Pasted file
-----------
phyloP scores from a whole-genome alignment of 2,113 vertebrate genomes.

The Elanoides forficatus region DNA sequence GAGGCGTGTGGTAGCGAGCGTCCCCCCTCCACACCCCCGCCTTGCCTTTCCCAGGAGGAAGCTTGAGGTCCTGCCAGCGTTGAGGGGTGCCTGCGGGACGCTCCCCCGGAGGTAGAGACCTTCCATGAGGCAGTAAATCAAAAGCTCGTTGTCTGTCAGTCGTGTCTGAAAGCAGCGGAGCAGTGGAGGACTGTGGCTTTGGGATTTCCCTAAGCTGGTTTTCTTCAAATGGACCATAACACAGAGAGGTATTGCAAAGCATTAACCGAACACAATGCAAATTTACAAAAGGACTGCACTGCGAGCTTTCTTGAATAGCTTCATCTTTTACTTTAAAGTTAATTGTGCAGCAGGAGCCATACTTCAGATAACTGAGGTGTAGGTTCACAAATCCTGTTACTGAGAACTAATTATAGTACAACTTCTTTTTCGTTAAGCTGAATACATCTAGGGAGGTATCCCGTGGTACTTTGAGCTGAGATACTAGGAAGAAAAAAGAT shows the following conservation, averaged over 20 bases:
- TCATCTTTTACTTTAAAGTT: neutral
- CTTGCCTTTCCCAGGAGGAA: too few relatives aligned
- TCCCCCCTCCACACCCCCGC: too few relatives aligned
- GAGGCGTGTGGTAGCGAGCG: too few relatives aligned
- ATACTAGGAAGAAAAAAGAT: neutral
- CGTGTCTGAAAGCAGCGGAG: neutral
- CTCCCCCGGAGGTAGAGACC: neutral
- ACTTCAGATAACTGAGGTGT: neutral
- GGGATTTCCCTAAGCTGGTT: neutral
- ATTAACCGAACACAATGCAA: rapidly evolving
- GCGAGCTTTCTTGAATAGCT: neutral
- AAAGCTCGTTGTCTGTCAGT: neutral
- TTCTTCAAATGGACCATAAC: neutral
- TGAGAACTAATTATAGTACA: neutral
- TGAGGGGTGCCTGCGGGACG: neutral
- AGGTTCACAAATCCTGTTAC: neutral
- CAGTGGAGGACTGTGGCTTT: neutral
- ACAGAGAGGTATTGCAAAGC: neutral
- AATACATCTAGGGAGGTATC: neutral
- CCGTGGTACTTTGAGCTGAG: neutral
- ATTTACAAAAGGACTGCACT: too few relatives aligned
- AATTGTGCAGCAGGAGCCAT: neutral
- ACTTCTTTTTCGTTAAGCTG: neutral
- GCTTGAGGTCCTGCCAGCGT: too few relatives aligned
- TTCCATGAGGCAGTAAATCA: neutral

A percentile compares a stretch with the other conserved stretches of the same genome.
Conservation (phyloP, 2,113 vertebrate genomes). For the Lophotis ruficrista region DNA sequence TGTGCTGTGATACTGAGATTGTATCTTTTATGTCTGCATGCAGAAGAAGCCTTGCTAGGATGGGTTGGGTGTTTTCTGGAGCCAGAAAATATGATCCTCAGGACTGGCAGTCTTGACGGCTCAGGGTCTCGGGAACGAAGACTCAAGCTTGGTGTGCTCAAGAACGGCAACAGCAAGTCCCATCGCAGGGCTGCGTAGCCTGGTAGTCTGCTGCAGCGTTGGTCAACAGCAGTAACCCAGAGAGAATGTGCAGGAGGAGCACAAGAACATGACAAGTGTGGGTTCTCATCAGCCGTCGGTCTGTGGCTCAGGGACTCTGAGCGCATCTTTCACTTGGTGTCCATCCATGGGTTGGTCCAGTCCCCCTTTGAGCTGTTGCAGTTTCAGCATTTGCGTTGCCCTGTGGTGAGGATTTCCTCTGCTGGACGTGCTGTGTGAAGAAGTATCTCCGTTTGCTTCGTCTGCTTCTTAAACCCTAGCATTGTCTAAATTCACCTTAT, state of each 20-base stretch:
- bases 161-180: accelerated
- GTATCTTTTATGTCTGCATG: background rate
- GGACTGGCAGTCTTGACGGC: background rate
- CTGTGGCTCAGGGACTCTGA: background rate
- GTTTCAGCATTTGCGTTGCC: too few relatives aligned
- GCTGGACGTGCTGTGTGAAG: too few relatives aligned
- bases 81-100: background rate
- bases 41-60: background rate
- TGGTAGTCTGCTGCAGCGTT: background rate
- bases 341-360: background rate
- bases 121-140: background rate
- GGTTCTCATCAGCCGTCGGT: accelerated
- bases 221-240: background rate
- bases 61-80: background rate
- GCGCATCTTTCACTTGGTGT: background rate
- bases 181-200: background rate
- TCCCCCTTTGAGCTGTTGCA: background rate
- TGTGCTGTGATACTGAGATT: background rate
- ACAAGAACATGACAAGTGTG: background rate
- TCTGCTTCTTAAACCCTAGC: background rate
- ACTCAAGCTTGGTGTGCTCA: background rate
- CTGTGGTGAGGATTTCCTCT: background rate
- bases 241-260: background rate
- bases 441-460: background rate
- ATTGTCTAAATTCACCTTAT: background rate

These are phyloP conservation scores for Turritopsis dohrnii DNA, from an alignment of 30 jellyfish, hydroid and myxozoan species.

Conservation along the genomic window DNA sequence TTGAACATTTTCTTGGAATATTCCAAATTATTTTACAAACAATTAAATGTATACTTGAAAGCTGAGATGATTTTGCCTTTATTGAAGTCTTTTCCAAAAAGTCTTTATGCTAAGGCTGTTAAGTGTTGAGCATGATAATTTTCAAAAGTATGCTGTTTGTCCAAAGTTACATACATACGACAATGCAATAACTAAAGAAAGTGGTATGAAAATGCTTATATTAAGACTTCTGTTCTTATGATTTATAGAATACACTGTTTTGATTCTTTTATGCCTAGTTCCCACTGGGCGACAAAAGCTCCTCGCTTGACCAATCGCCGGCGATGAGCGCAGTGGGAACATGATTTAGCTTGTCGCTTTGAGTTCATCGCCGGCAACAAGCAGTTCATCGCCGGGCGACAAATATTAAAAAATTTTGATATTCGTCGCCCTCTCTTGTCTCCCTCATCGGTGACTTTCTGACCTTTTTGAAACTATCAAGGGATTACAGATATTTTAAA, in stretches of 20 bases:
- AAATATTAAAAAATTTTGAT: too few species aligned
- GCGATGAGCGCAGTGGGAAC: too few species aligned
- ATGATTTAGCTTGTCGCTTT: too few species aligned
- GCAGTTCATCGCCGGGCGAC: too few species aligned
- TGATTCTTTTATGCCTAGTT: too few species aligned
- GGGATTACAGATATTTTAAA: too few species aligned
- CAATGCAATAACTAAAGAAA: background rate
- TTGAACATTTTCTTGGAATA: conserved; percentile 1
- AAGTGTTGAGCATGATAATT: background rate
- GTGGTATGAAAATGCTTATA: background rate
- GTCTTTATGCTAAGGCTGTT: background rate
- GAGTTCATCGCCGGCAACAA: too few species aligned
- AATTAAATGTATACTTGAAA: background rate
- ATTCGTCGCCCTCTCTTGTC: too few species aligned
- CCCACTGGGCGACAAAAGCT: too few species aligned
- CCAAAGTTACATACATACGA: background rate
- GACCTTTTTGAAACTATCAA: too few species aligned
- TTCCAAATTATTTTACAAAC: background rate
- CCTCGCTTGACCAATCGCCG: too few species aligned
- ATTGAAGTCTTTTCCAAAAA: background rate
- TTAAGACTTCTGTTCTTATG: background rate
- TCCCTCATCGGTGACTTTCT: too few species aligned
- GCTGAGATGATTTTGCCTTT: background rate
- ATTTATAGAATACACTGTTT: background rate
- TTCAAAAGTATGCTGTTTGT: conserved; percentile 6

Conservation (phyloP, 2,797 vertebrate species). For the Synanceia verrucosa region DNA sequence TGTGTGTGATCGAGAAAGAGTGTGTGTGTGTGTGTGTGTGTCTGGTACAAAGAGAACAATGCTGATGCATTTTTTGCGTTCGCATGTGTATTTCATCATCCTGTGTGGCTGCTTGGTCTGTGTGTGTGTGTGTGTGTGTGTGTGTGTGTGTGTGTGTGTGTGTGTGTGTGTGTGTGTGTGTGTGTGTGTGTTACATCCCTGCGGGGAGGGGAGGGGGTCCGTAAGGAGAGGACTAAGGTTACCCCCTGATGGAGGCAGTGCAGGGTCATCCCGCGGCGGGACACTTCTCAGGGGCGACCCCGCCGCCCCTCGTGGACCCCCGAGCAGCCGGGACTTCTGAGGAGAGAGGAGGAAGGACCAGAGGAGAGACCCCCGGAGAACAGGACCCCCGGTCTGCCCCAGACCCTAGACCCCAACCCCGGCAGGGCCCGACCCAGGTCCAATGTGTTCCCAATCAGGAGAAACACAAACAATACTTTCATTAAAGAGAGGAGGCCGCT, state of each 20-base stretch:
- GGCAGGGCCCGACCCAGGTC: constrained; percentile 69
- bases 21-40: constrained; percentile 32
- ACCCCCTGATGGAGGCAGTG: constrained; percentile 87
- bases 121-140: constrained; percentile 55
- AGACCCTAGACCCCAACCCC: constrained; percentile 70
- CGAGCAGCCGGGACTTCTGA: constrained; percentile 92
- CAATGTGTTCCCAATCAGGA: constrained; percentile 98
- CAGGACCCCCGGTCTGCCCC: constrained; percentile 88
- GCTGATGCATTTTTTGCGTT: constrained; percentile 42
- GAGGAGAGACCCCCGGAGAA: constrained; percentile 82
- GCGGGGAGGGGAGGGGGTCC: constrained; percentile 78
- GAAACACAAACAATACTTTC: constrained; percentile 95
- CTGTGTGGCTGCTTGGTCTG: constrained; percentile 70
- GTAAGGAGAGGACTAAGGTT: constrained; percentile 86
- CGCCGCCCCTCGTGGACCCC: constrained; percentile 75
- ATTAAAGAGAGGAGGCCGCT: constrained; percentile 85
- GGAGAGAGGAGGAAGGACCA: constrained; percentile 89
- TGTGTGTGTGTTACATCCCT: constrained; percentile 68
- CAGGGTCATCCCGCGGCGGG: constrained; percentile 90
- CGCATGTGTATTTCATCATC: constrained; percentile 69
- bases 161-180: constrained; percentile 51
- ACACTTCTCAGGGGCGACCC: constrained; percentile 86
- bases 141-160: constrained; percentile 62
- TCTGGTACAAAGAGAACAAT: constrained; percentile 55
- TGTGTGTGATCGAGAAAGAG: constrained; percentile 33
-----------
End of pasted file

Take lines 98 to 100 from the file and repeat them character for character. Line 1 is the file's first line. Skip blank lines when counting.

- ATTAAAGAGAGGAGGCCGCT: constrained; percentile 85
- GGAGAGAGGAGGAAGGACCA: constrained; percentile 89
- TGTGTGTGTGTTACATCCCT: constrained; percentile 68